The geothermal pond system and new Health Science Building will be controlled through direct digital controls provided by Johnson Controls Inc.

A superior system

The mechanical room in the Health Sciences Building houses the five water-to-water heat pumps, which are connected together. One end of the heat pump system provides chilled water for cooling and the other end provides hot water heating. The heat pumps are reverse cycling where the first through fifth heat pump can either heat or cool. Heated water or chilled water from the heat pumps is supplied to two Innovent central variable volume air energy recovery handling units and the hydronicunder floor heating system provides supplied comfort control.

The water-to-water heat pump units utilize scroll compressors and a reverse refrigerant cycle, providing either chilled water or hot water for the building heating and cooling systems.

SVSU’s Health and Human Service building will use the central heat pump output of hot water and chilled water to provide under floor heating, air side heating and cooling, building entryway snowmelt and domestic water heating.

According to Kerbelis, maintenance is far superior with this type of system and is greatly reduced by dealing with five heat pumps located in a mechanical room versus 70 to 100 individual water-to-air heat pumps spread throughout the building.

The underground supply and return piping system enters an underground concrete vault that houses the piping manifolds, distributing separate 2-in. supply and return piping to each grid located in the pond. Piping manifolds balance flow to each grid, plus accommodates flushing and cleaning of each grid system separately without shutting down the complete system.

Contractors from Michigan, including mechanical contractors S&J Heating and Insulation, Dewitt, Mich., and Remer Plumbing and Heating Inc., Saginaw, Mich., installed the geothermal system.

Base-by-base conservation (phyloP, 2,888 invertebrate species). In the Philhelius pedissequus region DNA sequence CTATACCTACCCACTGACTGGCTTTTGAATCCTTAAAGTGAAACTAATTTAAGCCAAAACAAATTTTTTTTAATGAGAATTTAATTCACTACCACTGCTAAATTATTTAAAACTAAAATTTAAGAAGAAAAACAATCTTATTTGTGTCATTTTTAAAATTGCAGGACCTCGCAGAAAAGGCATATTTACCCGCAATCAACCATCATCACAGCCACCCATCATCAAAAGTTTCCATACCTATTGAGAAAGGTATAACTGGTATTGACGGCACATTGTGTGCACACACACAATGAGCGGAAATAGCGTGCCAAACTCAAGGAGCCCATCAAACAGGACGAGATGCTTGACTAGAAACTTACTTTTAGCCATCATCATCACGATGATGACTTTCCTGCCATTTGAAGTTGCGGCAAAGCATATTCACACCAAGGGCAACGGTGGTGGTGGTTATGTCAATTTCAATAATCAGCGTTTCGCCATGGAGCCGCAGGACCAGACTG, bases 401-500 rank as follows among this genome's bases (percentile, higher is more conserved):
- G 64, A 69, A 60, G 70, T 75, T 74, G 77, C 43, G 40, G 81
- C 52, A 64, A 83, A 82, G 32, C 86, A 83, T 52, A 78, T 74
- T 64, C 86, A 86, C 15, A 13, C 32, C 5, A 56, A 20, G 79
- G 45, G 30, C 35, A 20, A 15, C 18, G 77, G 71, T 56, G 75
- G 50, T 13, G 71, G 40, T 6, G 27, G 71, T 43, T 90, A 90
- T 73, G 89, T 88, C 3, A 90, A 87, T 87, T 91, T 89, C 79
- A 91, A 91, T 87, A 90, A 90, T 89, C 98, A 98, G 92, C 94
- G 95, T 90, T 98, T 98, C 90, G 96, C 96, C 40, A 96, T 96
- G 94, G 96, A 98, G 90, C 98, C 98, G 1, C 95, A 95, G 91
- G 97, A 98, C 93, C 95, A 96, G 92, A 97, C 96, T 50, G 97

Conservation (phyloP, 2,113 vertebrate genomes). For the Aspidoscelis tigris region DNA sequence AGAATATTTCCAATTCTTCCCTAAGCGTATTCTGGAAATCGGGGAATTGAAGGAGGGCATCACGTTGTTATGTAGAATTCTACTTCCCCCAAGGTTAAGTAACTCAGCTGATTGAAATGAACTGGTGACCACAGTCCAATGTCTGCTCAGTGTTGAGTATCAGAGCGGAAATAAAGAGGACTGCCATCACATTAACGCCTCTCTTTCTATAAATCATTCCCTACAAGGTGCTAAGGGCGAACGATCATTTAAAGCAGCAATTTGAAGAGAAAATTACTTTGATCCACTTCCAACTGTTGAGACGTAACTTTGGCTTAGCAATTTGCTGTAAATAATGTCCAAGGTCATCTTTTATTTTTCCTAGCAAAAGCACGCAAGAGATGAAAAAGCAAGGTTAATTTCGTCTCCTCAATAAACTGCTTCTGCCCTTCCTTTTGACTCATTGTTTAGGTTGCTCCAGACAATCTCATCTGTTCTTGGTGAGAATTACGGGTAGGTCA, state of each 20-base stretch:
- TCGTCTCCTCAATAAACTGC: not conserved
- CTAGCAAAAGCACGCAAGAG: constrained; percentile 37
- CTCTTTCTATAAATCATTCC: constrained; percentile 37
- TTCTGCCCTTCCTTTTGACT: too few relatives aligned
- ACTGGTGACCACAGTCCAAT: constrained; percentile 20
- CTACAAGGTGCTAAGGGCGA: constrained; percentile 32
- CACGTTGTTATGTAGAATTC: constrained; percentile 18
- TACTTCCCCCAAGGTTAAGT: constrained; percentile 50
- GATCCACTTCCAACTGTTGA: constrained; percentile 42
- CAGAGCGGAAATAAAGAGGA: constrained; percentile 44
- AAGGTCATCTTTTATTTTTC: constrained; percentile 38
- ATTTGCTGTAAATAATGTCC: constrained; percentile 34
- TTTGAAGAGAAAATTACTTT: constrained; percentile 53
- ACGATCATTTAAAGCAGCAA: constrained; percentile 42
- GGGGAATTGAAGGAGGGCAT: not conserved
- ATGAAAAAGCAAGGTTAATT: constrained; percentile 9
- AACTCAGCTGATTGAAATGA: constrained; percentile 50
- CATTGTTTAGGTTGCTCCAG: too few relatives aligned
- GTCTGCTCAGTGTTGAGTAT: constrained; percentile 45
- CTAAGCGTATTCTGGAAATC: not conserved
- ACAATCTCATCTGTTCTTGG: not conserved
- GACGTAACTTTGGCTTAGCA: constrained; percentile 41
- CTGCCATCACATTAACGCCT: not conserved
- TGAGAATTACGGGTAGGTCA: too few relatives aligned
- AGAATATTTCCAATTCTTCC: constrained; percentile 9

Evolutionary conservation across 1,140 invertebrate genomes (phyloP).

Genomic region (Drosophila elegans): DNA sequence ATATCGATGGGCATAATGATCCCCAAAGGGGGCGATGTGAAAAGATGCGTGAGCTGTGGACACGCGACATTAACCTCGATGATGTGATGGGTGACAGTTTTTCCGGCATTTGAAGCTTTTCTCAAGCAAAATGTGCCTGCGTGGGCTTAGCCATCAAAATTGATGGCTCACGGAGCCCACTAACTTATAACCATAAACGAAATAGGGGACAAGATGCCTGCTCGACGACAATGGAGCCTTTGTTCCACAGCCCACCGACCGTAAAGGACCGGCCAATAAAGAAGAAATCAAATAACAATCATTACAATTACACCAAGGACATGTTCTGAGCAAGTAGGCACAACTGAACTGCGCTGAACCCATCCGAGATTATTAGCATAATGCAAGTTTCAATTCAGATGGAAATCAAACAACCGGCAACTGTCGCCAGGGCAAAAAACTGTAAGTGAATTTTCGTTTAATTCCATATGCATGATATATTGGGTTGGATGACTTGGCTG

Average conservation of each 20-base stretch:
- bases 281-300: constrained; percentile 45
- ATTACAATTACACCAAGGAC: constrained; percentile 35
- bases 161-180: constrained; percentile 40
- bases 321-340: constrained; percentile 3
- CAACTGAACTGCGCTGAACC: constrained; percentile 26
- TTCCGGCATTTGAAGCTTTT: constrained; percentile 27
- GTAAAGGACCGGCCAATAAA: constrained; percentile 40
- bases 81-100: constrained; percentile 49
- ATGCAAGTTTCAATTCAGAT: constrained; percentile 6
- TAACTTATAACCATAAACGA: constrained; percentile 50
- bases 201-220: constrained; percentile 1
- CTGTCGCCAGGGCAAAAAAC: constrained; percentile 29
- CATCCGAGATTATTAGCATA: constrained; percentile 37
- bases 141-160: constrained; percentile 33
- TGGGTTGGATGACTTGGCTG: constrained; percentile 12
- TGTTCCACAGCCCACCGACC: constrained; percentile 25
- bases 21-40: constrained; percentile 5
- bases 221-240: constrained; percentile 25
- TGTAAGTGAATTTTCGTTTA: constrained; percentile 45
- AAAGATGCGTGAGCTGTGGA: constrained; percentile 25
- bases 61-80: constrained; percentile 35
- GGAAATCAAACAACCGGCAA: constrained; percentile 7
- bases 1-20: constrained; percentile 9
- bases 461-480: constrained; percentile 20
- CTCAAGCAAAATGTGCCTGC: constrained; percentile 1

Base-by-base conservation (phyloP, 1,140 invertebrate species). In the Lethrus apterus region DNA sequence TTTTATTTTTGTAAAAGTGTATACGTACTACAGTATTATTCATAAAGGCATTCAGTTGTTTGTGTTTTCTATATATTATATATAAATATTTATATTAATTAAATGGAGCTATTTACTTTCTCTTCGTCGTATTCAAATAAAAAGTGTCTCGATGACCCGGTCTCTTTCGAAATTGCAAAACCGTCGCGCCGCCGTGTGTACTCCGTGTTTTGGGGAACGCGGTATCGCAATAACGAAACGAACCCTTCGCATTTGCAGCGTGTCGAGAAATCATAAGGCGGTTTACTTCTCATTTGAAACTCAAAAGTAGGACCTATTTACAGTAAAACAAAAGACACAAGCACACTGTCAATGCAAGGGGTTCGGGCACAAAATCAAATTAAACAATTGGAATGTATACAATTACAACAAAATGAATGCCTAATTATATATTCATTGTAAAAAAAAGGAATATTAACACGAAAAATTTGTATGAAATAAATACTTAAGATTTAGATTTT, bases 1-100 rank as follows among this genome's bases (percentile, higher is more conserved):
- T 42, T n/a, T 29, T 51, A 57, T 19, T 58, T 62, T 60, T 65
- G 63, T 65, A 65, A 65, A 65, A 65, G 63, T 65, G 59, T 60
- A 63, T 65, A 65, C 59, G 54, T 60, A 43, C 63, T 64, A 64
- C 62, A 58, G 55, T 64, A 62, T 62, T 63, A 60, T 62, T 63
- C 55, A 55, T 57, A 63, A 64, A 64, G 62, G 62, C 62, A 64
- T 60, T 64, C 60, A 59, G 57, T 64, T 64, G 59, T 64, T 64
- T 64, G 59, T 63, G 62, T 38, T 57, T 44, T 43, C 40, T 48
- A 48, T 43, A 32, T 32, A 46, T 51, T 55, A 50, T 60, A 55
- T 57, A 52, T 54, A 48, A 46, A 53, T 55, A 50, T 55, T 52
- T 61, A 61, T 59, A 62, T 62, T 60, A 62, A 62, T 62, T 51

According to Jerry Shooltz, owner of S& J Heating & Insulation, it took four men and approximately 2,800 man hours to complete the project.

“Geothermal life cycle operating costs will save the university 40% over the conventional system,” said Shooltz. “Current geothermal installations save more than 14 million barrels of crude oil per year. Geothermal is a full-time, renewable energy source, burns no fossil fuel, is 400% efficient, is environmentally friendly, and of course, it [the project] created more jobs for the state of Michigan.

Once completed, SVSU plans to have the Health and Human Services building, which will house the departments of nursing, kinesiology, occupational therapy, health sciences and social work, certified Silver by the U.S. Green Building Council LEED program.

Besides the geothermal pond system, other sustainable technologies will be utilized in the building, such as solar panels and water-efficient products that will conserve water bymore than 30%, according to Brian Keeler, LEED AP,of Spence Brothers, the projects construction manager, Saginaw, Mich.

About the Author

Candace Roulo

Candace Roulo, senior editor of CONTRACTOR and graduate of Michigan State University’s College of Communication Arts & Sciences, has 15 years of industry experience in the media and construction industries. She covers a variety of mechanical contracting topics, from sustainable construction practices and policy issues affecting contractors to continuing education for industry professionals and the best business practices that contractors can implement to run successful businesses.